“I’m always anxious; my client calls or texts me at all hours!”
What to do?
Years back, I worked in a consulting agency where we built apps for large companies. One day, we had a meeting with a new client. One of the C-suite people there gushed about the experience they had with another firm:
“Those guys are great; they stay late, order in pizzas, and generally go all out to get things done—you know?”
I smiled politely and said:
“I prefer regular office hours: you’ll find you get my best work then.”
I worked on that project for a year. I can count on one hand the days I stayed later in the office than 1700. In a debrief afterward, the client’s project manager explicitly noted that he always felt he could count on me.
Determine constraints and expectations early.
As you’re onboarding a new client, talk through—in detail—how you usually work. Make sure it’s a good fit for them.
Be clear on your schedule, your availability, and the best way to communicate with you.
Here’s an example of how this can look in practice:
“I can be available up to 30 hours per week. Depending on my family’s logistics, I can be on-site twice to thrice weekly. I primarily work between 0800 and 1600.
I can stay at this availability for the next six months—I’ll do my best to inform you well ahead of time if anything changes.
Both of us should focus on Slack and email for communication rather than phone calls and text messages—that way, we can have all the conversations in as few places as possible, and I can provide better responses to you.”
Having most of these details explicitly laid out in your contract is a good idea—especially your availability.
Be cheerful and solution-oriented, and acknowledge that you’ll work together to make something good. At the same time, make it clear that you’re a professional: boundaries are essential for getting the best possible work from you.
Remember: it’s just business. There’s nothing personal about setting ground rules.
Strike a balance: strict vs. approachable.
How rigid should you be about your rules?
You don’t want to come off as grumpy and off-putting. At the same time, you need to protect your time and mental space.
I leave a little bit of wiggle room verbally. I usually touch on it like this: “If there’s a true emergency, I’ll do what I can to help out outside of normal hours.”
Unless you work on something like a critical banking system or medical software, clients will probably not need to call you in the middle of the night. If you need to be on-call at odd hours, you should have that explicitly in the contract (and get compensated accordingly). But, for most software projects, everyone involved can afford to wait until the next day for that answer or bug fix.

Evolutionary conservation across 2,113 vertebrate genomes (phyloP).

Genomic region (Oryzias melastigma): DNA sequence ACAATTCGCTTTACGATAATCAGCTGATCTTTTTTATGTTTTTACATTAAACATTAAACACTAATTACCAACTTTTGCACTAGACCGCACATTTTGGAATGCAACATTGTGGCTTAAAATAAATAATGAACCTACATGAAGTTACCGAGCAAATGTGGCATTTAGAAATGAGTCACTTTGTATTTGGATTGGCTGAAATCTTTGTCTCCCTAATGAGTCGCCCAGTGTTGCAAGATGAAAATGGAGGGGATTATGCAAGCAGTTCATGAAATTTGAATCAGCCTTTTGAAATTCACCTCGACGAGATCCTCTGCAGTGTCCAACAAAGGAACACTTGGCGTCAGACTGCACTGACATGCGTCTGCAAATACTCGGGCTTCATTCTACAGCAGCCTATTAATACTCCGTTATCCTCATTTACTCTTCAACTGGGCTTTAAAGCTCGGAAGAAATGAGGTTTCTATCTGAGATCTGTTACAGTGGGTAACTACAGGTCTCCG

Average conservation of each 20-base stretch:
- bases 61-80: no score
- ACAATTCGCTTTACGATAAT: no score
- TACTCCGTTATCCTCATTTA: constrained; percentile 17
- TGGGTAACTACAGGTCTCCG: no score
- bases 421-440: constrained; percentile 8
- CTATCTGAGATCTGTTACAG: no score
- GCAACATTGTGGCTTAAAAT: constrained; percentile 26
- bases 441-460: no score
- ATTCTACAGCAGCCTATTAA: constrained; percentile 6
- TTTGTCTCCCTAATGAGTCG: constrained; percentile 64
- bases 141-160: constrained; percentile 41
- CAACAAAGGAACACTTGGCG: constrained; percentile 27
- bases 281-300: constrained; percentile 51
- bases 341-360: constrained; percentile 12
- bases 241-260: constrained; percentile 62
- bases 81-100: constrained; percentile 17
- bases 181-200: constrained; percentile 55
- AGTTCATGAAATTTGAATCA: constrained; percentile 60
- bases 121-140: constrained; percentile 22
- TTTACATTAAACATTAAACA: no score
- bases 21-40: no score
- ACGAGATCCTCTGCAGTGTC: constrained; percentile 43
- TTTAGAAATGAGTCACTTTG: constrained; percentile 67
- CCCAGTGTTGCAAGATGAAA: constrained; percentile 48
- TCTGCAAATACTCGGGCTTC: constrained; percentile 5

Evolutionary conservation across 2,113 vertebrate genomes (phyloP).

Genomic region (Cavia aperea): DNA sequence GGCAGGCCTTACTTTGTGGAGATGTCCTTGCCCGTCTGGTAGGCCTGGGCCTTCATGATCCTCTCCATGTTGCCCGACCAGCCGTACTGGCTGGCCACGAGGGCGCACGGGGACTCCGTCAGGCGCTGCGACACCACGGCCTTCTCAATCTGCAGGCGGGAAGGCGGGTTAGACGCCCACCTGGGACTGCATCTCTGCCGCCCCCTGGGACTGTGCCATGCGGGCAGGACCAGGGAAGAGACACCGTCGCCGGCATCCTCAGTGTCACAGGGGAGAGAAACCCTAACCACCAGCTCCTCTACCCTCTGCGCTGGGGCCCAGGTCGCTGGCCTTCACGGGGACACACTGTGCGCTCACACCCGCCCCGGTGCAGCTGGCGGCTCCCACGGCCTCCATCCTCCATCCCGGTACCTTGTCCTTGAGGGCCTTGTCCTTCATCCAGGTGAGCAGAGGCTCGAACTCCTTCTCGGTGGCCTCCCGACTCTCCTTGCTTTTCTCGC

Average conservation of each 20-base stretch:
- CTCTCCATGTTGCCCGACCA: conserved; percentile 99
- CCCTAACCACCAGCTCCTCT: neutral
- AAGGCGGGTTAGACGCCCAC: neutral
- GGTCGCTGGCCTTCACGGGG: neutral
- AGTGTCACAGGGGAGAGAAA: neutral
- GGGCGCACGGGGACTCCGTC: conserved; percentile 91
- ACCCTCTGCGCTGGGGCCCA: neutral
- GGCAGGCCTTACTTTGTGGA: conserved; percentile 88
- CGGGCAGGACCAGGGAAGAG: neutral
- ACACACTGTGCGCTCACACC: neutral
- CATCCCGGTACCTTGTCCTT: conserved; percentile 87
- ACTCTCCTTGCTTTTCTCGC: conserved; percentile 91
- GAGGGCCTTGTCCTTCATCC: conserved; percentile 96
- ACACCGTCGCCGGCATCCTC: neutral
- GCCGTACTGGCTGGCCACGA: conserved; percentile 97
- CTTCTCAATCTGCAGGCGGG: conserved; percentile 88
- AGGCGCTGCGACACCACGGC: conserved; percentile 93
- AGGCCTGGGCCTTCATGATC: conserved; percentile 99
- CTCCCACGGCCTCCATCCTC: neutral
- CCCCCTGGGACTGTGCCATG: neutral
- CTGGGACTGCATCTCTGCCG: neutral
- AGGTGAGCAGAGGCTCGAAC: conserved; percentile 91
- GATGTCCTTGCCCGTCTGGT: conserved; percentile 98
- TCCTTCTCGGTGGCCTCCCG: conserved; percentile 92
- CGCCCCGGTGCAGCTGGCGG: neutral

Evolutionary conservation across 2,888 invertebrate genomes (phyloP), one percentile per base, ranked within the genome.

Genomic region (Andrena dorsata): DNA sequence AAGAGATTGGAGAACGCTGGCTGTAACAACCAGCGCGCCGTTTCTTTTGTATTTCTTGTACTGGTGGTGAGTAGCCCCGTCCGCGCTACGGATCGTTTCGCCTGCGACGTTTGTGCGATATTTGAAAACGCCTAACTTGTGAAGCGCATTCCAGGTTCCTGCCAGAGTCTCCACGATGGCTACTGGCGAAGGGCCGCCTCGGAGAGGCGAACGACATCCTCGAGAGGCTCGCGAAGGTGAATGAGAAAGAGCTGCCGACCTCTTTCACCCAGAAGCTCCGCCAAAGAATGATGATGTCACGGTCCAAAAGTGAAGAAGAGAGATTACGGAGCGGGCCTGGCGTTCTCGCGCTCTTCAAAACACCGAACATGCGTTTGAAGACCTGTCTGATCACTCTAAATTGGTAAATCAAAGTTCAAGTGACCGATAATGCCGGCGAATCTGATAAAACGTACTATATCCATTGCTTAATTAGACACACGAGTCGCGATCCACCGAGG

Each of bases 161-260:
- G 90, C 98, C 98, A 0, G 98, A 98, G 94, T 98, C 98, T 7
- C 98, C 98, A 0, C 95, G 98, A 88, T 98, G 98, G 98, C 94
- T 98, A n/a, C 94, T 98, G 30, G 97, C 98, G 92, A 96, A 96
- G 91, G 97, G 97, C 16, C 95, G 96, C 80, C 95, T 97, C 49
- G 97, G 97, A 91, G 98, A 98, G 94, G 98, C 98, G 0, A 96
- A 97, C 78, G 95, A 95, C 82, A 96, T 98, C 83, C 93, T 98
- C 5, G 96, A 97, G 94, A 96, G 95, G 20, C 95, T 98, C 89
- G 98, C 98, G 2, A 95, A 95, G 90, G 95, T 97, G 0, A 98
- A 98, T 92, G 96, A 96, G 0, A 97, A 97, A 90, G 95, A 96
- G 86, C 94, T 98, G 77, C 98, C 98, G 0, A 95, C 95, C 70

And if you do find yourself on a project where real or imagined emergencies come up every week? Unless it’s due to something you can control and fix yourself, you should probably drop that client.
Be a good communicator: less need for checkups.
Another way to make it less likely that clients ping you constantly is to push frequent updates to them. Send task/project status on a regular cadence—on your schedule.
Much client communication is simply, “How’s the thing coming along?” So, if you’re proactive enough with updates, you’ll have fewer incoming status requests.
Incidentally, the client will feel safer as well when you do this.
You almost want to over-communicate; we’ll revisit this later!
Use tools to enforce limits.
You can constrain your communication with tools, as well.
For instance, always set Slack to mute after office hours. They can call you if they genuinely need to reach you for an emergency.
Consider getting a separate mobile phone for client calls. Or set up a proxy service like Google Voice. This way, you can adjust your phone availability separately from your personal life.
Stick to it.
It can be tempting to reply rapidly late in the evening when you see a Slack message. That ugly bug is trivial; I could deploy a fix in five minutes!
Doing the occasional surprise flourish for your client is a good idea. As I mentioned, you don’t want to come off as too rigid.
But as a general rule, once you have a project going with clear expectations from both sides, stick to it from your end as well. Don’t let your constraints slide.